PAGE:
13. SAM...your quotes about flying the next day upon hearing the name of the pilot is so funny! We flew out of Kuala Lumpur twice and I never noticed anything unusual, but I had my ROCK with me and never feared for much with him by my side, actually.. but I digress.

    he did alert the flight attendants once, in Berlin, that two men had got OFF the plane (We entered the plane from the Tarmac after having identified our luggage, which one does occasionally in Germany...) and off two guys got! We both saw that and when we mentioned it, EVERYBODY had to get off the plane....Not sure what happened later, but we were all allowed back on in about 30 minutes...this was about 13 years ago. Always good to report when people have got off a plane once they've been ON.
    I thought Mr. Z was right in having done so. Taking control, as Sam says.

    I hate to think that every muslim pilot's going to be looked at with fear and mistrust from now on.....Silverfiddle's right; I also know MANY Persians who are fantastic people. Sadly, I know many Iranians here in L.A. who are not. But I'm real sure they don't want me dead! But, I know Israelis and Hungarians I'm not nuts about, too. Don't we all? it's THEM, not their nationality!

    Anyway....I'm afraid that, these days, if you need to get somewhere, you can't take much control. Mustang's right...I'd much rather fly BA. Or ROYAL THAI, for that matter. But they won't give you names, I'm sure of that.

    ReplyDelete
    Replies
    1. I understand flying united is a lot of fun, where legal.

      Delete
  14. I couldn't add a thing to this one Sam. Are there non-moslem pilots in these countries? Egypt Air 990 comes to mind, some mulsim whackjob flying a plane out of the USA, some number of Israeli soldiers aboard. Result: whackjob co-pilot yelling kaluha snackbar while pointing the nose of the aircraft towards the ocean halfway across the ocean.

    I think the passengers of that thing would have appreciated being appraised of their situation prior to boarding.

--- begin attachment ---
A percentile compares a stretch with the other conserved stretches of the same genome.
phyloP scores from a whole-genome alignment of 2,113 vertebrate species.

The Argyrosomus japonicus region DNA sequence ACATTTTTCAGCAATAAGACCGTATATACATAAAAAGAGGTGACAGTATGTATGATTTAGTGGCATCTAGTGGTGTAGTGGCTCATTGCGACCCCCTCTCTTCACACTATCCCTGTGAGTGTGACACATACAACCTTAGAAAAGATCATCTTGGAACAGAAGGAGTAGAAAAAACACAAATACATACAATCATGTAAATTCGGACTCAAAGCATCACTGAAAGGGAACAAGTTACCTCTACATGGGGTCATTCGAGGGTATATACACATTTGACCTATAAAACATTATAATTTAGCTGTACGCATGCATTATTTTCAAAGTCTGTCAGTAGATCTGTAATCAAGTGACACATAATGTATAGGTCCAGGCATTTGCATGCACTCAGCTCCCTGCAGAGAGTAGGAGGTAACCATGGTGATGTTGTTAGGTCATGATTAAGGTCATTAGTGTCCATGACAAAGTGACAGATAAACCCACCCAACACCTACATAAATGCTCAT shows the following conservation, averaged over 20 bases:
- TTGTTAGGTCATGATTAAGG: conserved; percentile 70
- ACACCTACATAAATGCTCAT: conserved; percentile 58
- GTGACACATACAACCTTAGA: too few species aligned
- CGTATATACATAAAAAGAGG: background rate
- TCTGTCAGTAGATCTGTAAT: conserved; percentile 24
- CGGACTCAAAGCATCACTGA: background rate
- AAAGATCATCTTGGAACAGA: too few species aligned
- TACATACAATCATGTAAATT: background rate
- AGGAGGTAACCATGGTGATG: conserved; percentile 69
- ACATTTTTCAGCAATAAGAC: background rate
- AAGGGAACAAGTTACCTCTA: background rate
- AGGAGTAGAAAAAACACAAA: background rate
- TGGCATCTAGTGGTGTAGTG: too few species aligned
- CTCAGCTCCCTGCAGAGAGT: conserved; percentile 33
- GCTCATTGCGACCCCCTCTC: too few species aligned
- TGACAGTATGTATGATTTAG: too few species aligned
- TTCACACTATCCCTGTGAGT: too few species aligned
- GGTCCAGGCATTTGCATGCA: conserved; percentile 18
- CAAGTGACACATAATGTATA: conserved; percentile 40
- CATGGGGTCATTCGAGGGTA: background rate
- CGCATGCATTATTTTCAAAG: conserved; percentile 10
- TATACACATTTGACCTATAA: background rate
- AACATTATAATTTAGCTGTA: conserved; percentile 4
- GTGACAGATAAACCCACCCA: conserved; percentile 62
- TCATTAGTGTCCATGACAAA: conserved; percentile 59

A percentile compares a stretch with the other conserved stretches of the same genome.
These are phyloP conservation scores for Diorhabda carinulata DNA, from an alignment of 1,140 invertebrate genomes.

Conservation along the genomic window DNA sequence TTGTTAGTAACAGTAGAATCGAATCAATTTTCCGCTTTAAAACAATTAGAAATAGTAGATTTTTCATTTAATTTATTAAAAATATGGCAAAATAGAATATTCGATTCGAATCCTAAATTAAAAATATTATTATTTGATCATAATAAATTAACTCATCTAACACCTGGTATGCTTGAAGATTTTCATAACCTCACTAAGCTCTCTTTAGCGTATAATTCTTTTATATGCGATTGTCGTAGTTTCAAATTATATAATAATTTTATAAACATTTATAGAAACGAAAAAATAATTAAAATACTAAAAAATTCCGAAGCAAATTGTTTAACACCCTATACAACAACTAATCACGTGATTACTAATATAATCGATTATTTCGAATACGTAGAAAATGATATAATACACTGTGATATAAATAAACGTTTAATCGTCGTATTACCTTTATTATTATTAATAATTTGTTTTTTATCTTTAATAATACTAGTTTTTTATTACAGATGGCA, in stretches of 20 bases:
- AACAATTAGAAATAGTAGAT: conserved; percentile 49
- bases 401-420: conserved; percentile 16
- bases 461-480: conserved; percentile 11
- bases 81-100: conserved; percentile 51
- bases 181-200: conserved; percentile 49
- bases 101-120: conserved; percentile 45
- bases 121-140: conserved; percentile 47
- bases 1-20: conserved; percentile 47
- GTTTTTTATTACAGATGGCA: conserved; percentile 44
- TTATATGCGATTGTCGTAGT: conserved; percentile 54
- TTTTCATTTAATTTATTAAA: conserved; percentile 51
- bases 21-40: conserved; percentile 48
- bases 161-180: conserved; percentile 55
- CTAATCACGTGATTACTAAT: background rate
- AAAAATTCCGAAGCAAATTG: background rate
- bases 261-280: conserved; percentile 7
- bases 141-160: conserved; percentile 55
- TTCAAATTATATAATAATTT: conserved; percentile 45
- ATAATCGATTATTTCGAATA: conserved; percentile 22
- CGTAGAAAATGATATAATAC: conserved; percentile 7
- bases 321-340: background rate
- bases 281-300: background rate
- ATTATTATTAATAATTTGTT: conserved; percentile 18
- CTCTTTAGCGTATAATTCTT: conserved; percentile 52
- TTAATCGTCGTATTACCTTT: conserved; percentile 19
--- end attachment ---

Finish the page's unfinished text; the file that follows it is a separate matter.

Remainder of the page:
Well, fortunately for me I am long since a road warrior for a company, have no interest in flying to any other countries and have driven completely across the US several times in both directions. I can do without their services.

    I feel for those who don't have this luxury.

    ReplyDelete
  15. Anyway, I certainly don't know what happened to 370. My best guess is it did crash somewhere and was either swallowed up by the ocean or a jungle somewhere. Choice 2 is the pilot sold the plane to someone who intends to use it as a weapon at some point. The pilot and everyone involved on the delivery side of things is dead if that's the case.

    ReplyDelete
  16. If I may comment on your first two paragraphs... About liking a good mystery...

    You're right. A huge (expletive not intentionally used) jet just does not disappear... But it "did", per the untrustable news media.

    My ILLOGICAL thought process says it couldn't disappear so terrorists did take the plane but we know exactly where it landed (not where we are led to believe). The terrorists disposed of all innocents and intel showed they were rigging the plane. Someone's elite special ops team took them out, blew up the plane as best possible then got the hell out. Think about it. The only fact we have is it disappeared.

    ReplyDelete
  17. Kid and P47koji,
    Relevant or not -- you decide: OBL's death date is May 2.

    ReplyDelete
    Replies
    1. Mustafa Kamal Pasha said

      EEEEEEENTERSTINGK!

      VARRY VARRY EEEEEEENTERESTINGK!

      Yoo varry smart laydee!

      Delete
    2. His death date is May 2? I'm an idiot so that needs some explananation - I'm a product of this California liberal-led school system, Lol.

      But one other observation: the airlines are kicking arse in business right not. Also hiring like crazy. Best time since 9/11. If the pilots were the hijackers and it got out, the airlines won't be able to absorb it nor the travel businesses.

      Delete
    3. AOW, I'm not sure what the question is. IWas obl was killed on May 2?

      I don't know. I wasn't there and never saw the body or the pictures even.

      I wouldn't bet a whole lot of money on it personally.

      Delete
  18. I'm curious: what is the relevance of bin Laden's death, and this post?

    ReplyDelete
    Replies
    1. Mustang,
      I've heard it posited that the Malaysian flight will come roaring out as a missile on May 2 so as to wreak vengeance for the death of OBL. Now, I can't say that I subscribe to that hypothesis (not any evidence to warrant the term "theory"), but we all do know that Moslems are fond of "an eye for an eye and a tooth for a tooth."

      Delete
  19. today I have found a new blog I am going to enjoy. Great article.

    ReplyDelete